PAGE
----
There isn’t a number on the stat sheet that says Weber State will beat the Cal Poly football team today.
On paper, it’s a matchup between the Big Sky Conference’s top and bottom, undefeated against winless, cream and crust.
But almost halfway through the season, the Wildcats’ schedule has been brutal. They were within striking distance of upsetting a top-10 FCS team. The game is also on a Friday, a huge factor when the road team gets only three days to practice.
The perfect trap game perhaps?
“I always tell people, it’s real easy to look at scores and look at records,” Mustangs head coach Tim Walsh said, “and if you don’t look at the Jimmys and the Joes, you don’t know how good your opponent is, and they have some guys.
“If we look by them, we’re going to get killed. It won’t even be funny. It will be funny to them, to Weber State, because we’re not good enough to look by anybody.”
The Mustangs, ranked No. 19 by The Sports Network this week after debuting in the poll last week, are 4-0 and 2-0 in their first season in the Big Sky. But every one of their victories has been a tossup going into the fourth quarter.
In each of those victories — including a two-point upset at Wyoming and last week’s late-game runaway at North Dakota — Cal Poly won by outperforming their opponents in clutch situations.
Unlike the last Mustangs team to make the playoffs — a Ramses Barden-led squad in 2008 that featured multiple All-Americans and two NFL Draft picks — Cal Poly isn’t blowing away the opposition with undeniable physical dominance.
“Our attitude, our effort and our enthusiasm for the game,” Walsh said, “that’s our strength, and if we don’t play with those things, we’re missing the point of who we are.
“Our whole deal on both sides of the ball is heart, effort, execution and all the things that are really good about the game of football. It’s not based on physicality. It’s based on the mentality of who and what we are, and the mentality of playing to our strengths.”
Weber State (0-5, 0-2 Big Sky) has lost to two FBS programs — Fresno State and BYU — and ranked FCS programs Eastern Washington and McNeese State.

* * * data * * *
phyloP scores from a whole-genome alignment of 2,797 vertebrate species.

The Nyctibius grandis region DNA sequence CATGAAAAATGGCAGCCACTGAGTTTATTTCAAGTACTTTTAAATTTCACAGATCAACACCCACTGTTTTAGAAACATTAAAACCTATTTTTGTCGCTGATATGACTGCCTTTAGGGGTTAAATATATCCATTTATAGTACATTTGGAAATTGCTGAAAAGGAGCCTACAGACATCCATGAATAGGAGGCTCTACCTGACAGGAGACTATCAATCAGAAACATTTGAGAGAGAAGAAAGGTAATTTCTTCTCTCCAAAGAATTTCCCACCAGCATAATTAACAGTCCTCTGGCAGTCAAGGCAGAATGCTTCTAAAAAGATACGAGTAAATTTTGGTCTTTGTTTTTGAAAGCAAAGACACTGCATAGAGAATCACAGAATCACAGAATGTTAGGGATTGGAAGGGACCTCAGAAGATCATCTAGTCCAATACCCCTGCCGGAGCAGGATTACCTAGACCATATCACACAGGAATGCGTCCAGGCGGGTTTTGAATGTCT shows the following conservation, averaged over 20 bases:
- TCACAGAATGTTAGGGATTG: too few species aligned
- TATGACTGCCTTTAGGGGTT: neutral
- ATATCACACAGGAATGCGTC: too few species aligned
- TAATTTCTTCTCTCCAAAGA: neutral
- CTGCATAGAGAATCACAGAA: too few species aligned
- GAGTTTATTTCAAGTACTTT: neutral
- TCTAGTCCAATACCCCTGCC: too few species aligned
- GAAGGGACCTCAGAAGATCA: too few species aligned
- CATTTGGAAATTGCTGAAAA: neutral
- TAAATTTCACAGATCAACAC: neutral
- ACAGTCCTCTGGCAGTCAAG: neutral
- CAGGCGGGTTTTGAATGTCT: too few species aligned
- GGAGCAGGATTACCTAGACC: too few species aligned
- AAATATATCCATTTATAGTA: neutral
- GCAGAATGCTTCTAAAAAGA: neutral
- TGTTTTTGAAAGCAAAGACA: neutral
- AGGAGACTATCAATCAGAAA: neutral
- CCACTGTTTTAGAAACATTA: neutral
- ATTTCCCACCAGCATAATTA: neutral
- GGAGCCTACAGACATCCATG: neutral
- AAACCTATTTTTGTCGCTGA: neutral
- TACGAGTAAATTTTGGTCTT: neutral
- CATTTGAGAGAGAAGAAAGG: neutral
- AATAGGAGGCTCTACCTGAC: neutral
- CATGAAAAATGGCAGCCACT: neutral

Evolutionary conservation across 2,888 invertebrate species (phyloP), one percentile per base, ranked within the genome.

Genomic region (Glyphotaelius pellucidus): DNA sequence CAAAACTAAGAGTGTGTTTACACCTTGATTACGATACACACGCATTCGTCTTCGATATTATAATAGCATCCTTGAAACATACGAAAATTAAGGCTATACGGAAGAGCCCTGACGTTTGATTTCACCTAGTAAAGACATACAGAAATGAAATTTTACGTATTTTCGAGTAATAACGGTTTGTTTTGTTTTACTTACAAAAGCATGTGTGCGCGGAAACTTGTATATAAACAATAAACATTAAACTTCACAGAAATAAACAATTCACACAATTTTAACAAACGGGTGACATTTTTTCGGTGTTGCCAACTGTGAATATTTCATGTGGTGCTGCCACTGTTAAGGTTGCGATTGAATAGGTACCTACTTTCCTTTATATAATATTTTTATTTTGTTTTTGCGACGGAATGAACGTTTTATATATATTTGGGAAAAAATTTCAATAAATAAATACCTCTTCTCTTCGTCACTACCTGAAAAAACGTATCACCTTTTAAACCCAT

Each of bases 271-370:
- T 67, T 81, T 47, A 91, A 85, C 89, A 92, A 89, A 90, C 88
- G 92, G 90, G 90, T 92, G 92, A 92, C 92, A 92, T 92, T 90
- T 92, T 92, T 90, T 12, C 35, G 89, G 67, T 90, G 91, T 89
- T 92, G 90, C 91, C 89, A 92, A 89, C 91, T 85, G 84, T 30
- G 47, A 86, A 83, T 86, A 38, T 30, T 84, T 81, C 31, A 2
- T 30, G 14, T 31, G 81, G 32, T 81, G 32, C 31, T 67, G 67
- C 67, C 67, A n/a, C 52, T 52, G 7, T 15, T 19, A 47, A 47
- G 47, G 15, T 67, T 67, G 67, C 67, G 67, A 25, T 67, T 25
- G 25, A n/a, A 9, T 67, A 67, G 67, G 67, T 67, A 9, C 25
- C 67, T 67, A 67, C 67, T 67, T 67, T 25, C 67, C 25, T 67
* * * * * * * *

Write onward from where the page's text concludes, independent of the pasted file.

The one not like the others was last week’s 37-13 loss to UC Davis, which Cal Poly beat 28-20 two weeks ago.
It was a rough schedule to be sure, but the stats still tell a woeful tale of a team whose first-year head coach left for another job after spring drills without ever coaching a game in Ogden, Utah.
Weber State alumnus John L. Smith replaced Bobby Petrino at Arkansas after a Petrino sex scandal was revealed following the coach’s offseason motorcycle crash. That left Jody Sears, who Smith brought in from Washington State, in his first appointment as a head coach.
Here are the results:
• In addition to being winless, the Wildcats have been outscored 41-0 in the first quarter.
• Weber State’s only first-half touchdown came in last week’s loss to UC Davis after the Aggies had already jumped out to a 31-0 lead.
• The Wildcats have been outscored by nearly 100 points, 110-12, in the first-half alone. That’s an average halftime deficit of 21.6 points.
• Weber State has given up 20 sacks, an average of four per game and the highest total in the FCS.
• The Wildcats rank last in the Big Sky in scoring offense (16.6 points per game) and 11th out of the 13 teams in scoring defense (37.2). They’re also 11th in total offense and total defense.
• Weber State has committed twice as many turnovers (12) as its opponents and is the only winless team in the Big Sky.
• The one positive: Wildcats punter Tony Epperson leads the FCS averaging 51.3 yards per punt.
The Mustangs, by contrast, are third in the Big Sky in scoring offense and third in scoring defense. They’re second in the conference in total defense and lead it with a triple-option rushing attack that averages 326.2 yards per game.
By most accounts, Cal Poly looks like the heavy favorite, but all season long the Big Sky has been praised as a balance conference where any team is good enough to beat every other.
The Wildcats have a chance to prove it, and Sears said their spirits are up.
“The look in their eye has been great,” Sears said. “The spirit has been awesome at practice and meetings. There hasn’t been a lot of complaining. … There hasn’t been a lot of excuses.
“There’s a lot of ownership, and I don’t see any ‘woe is me.’ That’s not how I am, that’s now how our coaches are, and that’s not how we’re going to be.”